Bulletin Articles

Bulletin Articles

Rest in Peace

“Rest in Peace” (RIP, requiescat in pace): these are the words we most often hear when we know that one has died. Certainly we wish for those who have passed on to “rest” in some fashion. There are some things about that phrase, though, that warrants a little more thought.

First, the child of God recognizes that just because one passes on is no guarantee of peace. We cannot legitimately expect those who have rejected God to rest in peace, whether in this life or thereafter, when “the way of peace they have not known” (Rom 3:17). While we are not the final judges, God has not been silent about this matter. Those who “do not know God” and “do not obey the gospel of our Lord Jesus Christ … will suffer the punishment of eternal destruction, away from the presence of the Lord and from the glory of his might” (2 Thess 1:8-9). That is not a promise of peace or rest, and while we may be well-wishers as a good gesture, we must finally yield to the judgment of God. Well-intentioned wishes or prayers won’t change that.

Second, there is a legitimate way to know that we can “rest in peace.” John wrote, “Here is a call for the endurance of the saints, those who keep the commandments of God and their faith in Jesus. And I heard a voice from heaven saying, ‘Write this: Blessed are the dead who die in the Lord from now on.’ ‘Blessed indeed,’ says the Spirit, ‘that they may rest from their labors, for their deeds follow them!’ (Rev 14:12-13)

There is indeed a Sabbath rest for the people of God, “for whoever has entered God's rest has also rested from his works as God did from his.Let us therefore strive to enter that rest, so that no one may fall by the same sort of disobedience.” (Heb 4:10-11) When a child of God passes on from this life, “rest in peace” is indeed appropriate, for it is then based upon God’s promise. We can stand on that!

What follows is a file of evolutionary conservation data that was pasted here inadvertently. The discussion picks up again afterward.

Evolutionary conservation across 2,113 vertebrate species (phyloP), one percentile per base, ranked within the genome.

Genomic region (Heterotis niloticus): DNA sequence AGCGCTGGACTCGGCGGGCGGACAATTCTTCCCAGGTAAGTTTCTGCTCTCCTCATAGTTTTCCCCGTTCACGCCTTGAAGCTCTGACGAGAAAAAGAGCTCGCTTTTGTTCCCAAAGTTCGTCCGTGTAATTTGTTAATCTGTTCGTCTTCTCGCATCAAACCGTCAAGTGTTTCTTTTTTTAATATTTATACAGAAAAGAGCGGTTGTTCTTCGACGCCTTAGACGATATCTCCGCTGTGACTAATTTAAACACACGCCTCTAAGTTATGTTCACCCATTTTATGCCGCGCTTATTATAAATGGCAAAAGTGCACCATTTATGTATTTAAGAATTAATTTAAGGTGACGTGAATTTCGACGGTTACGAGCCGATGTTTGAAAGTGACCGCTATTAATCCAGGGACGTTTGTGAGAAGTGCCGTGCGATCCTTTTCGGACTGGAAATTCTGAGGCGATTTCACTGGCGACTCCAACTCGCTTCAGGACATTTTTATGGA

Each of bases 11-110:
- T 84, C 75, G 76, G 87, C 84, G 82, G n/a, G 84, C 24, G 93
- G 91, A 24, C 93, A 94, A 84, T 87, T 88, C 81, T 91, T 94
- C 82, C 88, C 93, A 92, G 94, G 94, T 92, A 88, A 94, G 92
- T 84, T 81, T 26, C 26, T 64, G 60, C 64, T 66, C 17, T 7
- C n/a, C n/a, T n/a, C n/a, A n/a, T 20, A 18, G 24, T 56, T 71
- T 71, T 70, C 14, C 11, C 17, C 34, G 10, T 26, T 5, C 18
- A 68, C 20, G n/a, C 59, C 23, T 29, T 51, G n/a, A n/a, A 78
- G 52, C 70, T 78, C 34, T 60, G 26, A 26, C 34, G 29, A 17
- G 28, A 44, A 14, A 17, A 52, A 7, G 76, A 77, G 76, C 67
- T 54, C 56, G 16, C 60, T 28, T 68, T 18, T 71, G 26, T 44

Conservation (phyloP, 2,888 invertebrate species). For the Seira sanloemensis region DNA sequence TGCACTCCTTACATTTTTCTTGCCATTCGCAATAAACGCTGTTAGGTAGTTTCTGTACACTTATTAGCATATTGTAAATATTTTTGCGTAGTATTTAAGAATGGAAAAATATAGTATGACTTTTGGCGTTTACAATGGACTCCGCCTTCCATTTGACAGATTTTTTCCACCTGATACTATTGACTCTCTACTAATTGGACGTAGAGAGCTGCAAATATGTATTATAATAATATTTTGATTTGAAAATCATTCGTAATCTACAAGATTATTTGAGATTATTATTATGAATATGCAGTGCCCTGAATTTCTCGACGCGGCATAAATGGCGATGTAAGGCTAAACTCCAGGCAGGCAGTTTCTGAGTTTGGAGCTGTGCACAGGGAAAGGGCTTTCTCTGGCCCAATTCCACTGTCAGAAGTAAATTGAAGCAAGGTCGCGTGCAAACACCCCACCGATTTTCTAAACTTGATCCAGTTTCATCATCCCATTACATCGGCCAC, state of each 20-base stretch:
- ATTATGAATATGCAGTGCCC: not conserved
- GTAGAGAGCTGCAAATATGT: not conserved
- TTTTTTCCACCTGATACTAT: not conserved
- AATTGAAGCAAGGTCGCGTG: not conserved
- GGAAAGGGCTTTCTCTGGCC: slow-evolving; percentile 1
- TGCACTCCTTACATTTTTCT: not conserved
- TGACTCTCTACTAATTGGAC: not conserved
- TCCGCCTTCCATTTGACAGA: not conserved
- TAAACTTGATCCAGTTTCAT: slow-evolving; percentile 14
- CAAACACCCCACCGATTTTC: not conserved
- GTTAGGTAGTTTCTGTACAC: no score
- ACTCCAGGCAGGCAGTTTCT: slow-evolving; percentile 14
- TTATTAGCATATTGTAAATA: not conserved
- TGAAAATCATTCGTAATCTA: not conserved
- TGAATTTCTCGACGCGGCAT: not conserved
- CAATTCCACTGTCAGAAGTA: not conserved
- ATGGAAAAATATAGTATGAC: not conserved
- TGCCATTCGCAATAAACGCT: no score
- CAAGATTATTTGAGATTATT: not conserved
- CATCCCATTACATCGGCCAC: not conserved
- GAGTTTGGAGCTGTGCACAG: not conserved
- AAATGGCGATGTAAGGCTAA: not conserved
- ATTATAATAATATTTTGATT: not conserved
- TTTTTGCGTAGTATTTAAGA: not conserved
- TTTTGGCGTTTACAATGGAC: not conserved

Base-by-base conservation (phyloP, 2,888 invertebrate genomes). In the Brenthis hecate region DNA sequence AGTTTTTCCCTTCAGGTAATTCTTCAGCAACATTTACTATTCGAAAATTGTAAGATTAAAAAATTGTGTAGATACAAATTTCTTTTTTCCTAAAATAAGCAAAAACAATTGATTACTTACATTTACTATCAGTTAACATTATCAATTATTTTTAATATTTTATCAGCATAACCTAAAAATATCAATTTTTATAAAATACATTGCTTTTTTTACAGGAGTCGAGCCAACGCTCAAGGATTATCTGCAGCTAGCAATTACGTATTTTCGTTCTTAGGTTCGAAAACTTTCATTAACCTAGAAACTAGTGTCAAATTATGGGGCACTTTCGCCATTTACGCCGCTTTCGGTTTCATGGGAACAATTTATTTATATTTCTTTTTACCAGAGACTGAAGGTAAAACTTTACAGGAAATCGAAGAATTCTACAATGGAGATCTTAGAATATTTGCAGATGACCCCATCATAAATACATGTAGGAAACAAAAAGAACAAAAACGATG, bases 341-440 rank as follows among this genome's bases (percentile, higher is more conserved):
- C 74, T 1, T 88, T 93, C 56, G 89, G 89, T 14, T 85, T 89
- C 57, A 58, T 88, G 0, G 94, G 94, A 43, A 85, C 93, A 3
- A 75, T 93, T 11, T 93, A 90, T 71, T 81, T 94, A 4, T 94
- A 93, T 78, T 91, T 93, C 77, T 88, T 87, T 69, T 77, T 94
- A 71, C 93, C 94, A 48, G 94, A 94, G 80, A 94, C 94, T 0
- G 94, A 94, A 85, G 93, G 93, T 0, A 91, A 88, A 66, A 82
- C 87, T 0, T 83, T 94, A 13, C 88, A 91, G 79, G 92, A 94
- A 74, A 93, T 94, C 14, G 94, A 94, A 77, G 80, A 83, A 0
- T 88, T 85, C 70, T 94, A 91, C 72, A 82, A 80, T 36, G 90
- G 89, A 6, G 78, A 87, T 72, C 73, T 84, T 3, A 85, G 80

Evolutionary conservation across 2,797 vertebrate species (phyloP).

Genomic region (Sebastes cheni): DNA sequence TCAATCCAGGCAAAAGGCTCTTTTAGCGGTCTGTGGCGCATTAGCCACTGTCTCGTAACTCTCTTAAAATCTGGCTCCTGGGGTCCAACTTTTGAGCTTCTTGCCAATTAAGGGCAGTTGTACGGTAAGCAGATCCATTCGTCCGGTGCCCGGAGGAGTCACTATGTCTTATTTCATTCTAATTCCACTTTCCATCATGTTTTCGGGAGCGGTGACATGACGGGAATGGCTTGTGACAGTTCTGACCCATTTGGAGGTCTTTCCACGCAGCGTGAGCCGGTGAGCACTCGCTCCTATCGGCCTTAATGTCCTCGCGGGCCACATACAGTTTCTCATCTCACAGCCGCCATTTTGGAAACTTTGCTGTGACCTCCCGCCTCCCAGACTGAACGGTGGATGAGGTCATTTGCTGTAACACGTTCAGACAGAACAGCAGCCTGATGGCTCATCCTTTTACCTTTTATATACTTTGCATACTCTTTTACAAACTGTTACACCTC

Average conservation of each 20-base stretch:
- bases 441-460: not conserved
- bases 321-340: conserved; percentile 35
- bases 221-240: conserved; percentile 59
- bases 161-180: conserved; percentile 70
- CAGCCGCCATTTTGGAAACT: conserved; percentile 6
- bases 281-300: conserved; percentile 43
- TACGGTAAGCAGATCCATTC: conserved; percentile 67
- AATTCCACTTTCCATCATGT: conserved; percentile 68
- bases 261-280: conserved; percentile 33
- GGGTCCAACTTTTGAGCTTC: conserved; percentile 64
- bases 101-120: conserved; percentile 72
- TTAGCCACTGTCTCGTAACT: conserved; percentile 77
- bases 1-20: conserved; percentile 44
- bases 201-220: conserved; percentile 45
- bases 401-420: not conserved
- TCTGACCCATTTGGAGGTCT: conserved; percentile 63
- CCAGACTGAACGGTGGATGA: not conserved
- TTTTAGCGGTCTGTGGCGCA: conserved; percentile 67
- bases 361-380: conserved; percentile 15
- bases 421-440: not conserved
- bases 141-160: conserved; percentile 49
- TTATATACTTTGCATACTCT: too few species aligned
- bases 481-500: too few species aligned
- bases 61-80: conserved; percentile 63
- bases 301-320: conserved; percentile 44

Third, peace, as we are using it here, is a state of tranquility or serenity. This is a function of the mind. It would be odd for unbelievers to utter such a phrase for one who has died. If they really believe the dead one is no more (i.e., the material body was the totality of the person, and once dead nothing else of that person remains at all), then there is no real meaning to resting in peace, for there would be no mind to experience any form of true serenity. It would just be completely silenced and unable to experience anything. Nonexistence and the feeling of peace are not the same. I would argue, though, that people uttering such in the face of losing a loved one is evidence that we do in fact want there to be some form of eternal peace that can be experienced and felt in some way. It is an expression of hope.

The above are premised on what happens after we depart from this world. However, resting in peace is not something to be experienced only after we die. Rather, it is part of the continual experience of the child of God now. The appeal of Jesus should always be before us: “Come to me, all who labor and are heavy laden, and I will give you rest” (Matt 11:28).

Paul wrote, “Rejoice in the Lord always; again I will say, rejoice. Let your reasonableness be known to everyone. The Lord is at hand; do not be anxious about anything, but in everything by prayer and supplication with thanksgiving let your requests be made known to God. And the peace of God, which surpasses all understanding, will guard your hearts and your minds in Christ Jesus.” (Phil 4:4-7)

Rest and peace are both available now. It is not merely some illusive idea to be wished upon one who has passed regardless of their eternal outcome; it is an offer from God to those who come to Jesus and trust His promises. Don’t get me wrong. Once we have experienced the full redemption of our bodies (the resurrection) and are safely in the presence of God eternally, we will rest in peace in a way that we can only begin to taste now. We already have it through Jesus Christ and His forgiveness and spiritual blessings (Eph 1), but there is a “not yet” aspect to this that keeps our living hope fully expectant.

The point, then, should not escape us. “Rest in peace” is not something I desire to wish upon those who have passed only; I want to wish it upon all now. And I can do so knowing this: those who are Christ’s already have a sense of rest and peace because they have been reconciled to God.

“Now may the Lord of peace himself give you peace at all times in every way. The Lord be with you all.” (2 Thess 3:16)